Speaking of traffic, the state Department of Transportation announces plans to shut down the northbound Pulaski Skyway for two years, starting early in 2014, for a $1 billion repair project on the 80-year-old elevated roadway.
Harrison Mayor Ray Mc- Donough, a lifelong Democrat, makes headlines with his endorsement of Republican Gov. Chris Christie for reelection.
The mayor, the gov and members of the Harrison Town Council gather at Tops Diner in East Newark for the announcement.
Speaking of East Newark, that borough takes aim at pigeon- lovers, introducing an ordinance to prohibit feeding of the birds, which it deems a health threat. The law is subsequently approved.
On Feb. 3, St. Stephen’s Church in Kearny observes the 70th anniversary of the sinking of the U.S. Army transport ship Dorchester, dedicating a monument to the Four Chaplains. The chaplains gave up their life jackets to save others after the ship was torpedoed by a German submarine. The four– Father John P. Washington, a priest from St Stephen’s; Rabbi Alexander D. Goode; a Dutch Reformed minister, Clark V. Poling; and a Methodist minister, George L. Fox—were last seen praying together on deck as the Dorchester sank.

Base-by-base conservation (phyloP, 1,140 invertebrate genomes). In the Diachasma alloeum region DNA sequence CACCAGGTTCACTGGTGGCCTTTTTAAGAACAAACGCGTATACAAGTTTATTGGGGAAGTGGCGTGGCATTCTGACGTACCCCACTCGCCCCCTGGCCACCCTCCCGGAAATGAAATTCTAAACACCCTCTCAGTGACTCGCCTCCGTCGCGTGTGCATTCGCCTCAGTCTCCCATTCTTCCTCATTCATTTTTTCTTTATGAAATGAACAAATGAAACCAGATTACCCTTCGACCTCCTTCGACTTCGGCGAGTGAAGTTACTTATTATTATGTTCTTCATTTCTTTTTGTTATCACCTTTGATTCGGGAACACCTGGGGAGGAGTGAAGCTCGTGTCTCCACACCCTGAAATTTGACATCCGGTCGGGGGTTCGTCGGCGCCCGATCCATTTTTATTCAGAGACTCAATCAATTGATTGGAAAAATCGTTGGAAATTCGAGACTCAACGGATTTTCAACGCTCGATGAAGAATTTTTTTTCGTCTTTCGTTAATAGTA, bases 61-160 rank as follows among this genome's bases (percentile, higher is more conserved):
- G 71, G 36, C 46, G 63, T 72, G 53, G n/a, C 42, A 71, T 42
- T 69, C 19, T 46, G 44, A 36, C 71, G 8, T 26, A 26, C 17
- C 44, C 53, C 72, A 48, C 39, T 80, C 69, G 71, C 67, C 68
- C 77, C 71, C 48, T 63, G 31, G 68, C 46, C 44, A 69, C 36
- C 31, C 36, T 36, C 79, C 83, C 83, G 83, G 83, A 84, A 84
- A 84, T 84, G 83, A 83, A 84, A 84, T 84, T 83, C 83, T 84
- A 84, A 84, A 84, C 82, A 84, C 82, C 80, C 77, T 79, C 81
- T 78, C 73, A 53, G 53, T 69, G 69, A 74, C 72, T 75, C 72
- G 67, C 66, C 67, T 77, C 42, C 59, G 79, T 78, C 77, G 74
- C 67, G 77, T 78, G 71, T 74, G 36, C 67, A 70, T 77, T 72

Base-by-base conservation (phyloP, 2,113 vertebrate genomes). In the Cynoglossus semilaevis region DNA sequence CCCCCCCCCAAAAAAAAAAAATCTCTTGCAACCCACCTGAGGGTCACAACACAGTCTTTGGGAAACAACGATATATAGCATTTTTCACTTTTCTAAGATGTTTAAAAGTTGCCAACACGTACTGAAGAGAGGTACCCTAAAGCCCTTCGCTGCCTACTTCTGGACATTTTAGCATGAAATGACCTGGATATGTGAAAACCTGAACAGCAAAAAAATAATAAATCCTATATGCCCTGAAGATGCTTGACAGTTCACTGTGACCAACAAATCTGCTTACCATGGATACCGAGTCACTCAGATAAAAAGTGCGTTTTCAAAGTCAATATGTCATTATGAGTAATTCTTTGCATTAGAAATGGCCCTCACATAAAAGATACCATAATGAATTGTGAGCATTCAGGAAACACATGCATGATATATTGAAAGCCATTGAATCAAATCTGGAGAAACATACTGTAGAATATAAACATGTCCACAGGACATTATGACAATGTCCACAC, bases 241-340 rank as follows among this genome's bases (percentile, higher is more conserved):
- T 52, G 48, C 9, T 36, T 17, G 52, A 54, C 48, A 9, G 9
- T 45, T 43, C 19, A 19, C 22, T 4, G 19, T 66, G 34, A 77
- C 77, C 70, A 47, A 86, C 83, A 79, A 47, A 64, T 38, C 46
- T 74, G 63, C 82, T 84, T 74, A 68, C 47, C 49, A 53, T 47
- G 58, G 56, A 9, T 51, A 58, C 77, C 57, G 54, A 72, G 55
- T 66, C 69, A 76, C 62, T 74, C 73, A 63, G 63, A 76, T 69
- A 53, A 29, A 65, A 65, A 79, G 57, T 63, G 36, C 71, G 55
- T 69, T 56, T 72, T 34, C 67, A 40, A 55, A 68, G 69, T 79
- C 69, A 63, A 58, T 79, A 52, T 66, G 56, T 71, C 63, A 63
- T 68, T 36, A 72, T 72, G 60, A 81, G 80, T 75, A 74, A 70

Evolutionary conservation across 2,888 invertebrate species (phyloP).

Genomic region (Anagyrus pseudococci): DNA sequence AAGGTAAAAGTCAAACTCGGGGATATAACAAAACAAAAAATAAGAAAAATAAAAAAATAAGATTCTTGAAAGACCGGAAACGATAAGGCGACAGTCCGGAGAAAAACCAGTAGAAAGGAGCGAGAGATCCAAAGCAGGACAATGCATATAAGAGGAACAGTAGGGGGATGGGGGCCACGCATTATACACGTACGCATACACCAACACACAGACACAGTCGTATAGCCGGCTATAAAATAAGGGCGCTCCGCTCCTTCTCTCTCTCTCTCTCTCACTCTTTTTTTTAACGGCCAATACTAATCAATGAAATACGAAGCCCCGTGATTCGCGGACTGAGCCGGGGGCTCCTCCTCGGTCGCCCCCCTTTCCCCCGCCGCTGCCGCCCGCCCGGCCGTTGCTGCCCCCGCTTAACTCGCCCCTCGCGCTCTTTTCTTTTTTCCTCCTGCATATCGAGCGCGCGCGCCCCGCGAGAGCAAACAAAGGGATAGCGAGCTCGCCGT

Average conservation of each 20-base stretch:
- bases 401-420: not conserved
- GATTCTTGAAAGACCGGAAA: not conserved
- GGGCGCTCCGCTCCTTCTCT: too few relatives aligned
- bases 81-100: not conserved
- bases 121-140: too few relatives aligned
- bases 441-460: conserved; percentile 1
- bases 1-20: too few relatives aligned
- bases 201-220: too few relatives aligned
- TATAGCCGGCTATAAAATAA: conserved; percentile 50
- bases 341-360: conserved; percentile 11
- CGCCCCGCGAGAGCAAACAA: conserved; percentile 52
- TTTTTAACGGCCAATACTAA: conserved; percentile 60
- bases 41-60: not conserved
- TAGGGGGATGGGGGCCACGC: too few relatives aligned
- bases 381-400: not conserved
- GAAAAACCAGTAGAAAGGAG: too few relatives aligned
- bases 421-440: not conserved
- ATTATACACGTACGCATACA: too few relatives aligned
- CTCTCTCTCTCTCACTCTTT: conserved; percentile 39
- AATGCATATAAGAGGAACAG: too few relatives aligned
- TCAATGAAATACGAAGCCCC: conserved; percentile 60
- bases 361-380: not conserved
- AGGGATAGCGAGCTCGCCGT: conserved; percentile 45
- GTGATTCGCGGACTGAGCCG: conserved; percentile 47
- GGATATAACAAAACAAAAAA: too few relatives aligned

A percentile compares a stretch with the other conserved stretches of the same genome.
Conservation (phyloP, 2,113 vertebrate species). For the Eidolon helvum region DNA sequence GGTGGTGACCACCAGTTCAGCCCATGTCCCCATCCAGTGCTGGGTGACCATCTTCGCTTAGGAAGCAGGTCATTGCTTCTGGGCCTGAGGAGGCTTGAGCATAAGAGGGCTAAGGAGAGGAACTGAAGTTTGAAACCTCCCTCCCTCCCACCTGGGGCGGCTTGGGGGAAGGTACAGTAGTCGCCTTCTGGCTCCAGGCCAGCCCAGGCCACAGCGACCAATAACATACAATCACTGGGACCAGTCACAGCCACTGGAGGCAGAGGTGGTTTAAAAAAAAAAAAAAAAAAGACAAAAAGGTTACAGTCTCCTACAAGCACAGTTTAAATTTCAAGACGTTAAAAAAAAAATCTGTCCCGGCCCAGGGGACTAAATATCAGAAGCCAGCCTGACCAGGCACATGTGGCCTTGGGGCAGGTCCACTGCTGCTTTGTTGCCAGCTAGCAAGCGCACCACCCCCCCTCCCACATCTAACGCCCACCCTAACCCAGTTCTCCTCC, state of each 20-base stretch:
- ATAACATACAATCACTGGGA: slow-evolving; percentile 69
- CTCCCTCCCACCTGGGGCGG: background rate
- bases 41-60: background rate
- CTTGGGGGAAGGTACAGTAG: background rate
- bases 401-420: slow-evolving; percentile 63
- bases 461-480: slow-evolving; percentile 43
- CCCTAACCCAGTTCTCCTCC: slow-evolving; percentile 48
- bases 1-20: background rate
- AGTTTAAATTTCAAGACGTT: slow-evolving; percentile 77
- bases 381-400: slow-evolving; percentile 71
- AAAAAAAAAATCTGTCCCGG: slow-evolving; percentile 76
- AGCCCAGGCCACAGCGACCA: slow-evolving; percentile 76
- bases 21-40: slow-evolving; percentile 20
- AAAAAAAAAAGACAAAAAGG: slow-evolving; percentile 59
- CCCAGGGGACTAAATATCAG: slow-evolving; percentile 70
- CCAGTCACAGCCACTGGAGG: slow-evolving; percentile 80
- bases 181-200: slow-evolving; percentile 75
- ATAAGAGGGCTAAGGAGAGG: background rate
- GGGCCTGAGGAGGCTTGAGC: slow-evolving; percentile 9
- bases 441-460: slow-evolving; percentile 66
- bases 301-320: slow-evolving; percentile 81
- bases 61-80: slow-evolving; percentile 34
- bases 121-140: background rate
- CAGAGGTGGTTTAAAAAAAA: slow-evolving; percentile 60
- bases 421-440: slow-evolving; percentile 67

Kearny achieves labor peace with its police force for three years without the threat of layoffs and/or demotions, but the agreement provides for a pay increase of less than 1% per year.
The Harrison Board of Health votes to ask the Town Council to consider establishing smoke-free zones throughout the community.
Harrison American Legion Post 282 launches ayear of celebration in anticipation of its 75th anniversary in January 2014.
The North Arlington Board of Education is seeking residents’ okay to borrow $3.4 million for a make-over of Rip Collins Athletic Field. In March, voters go to the polls and give their approval to the referendum.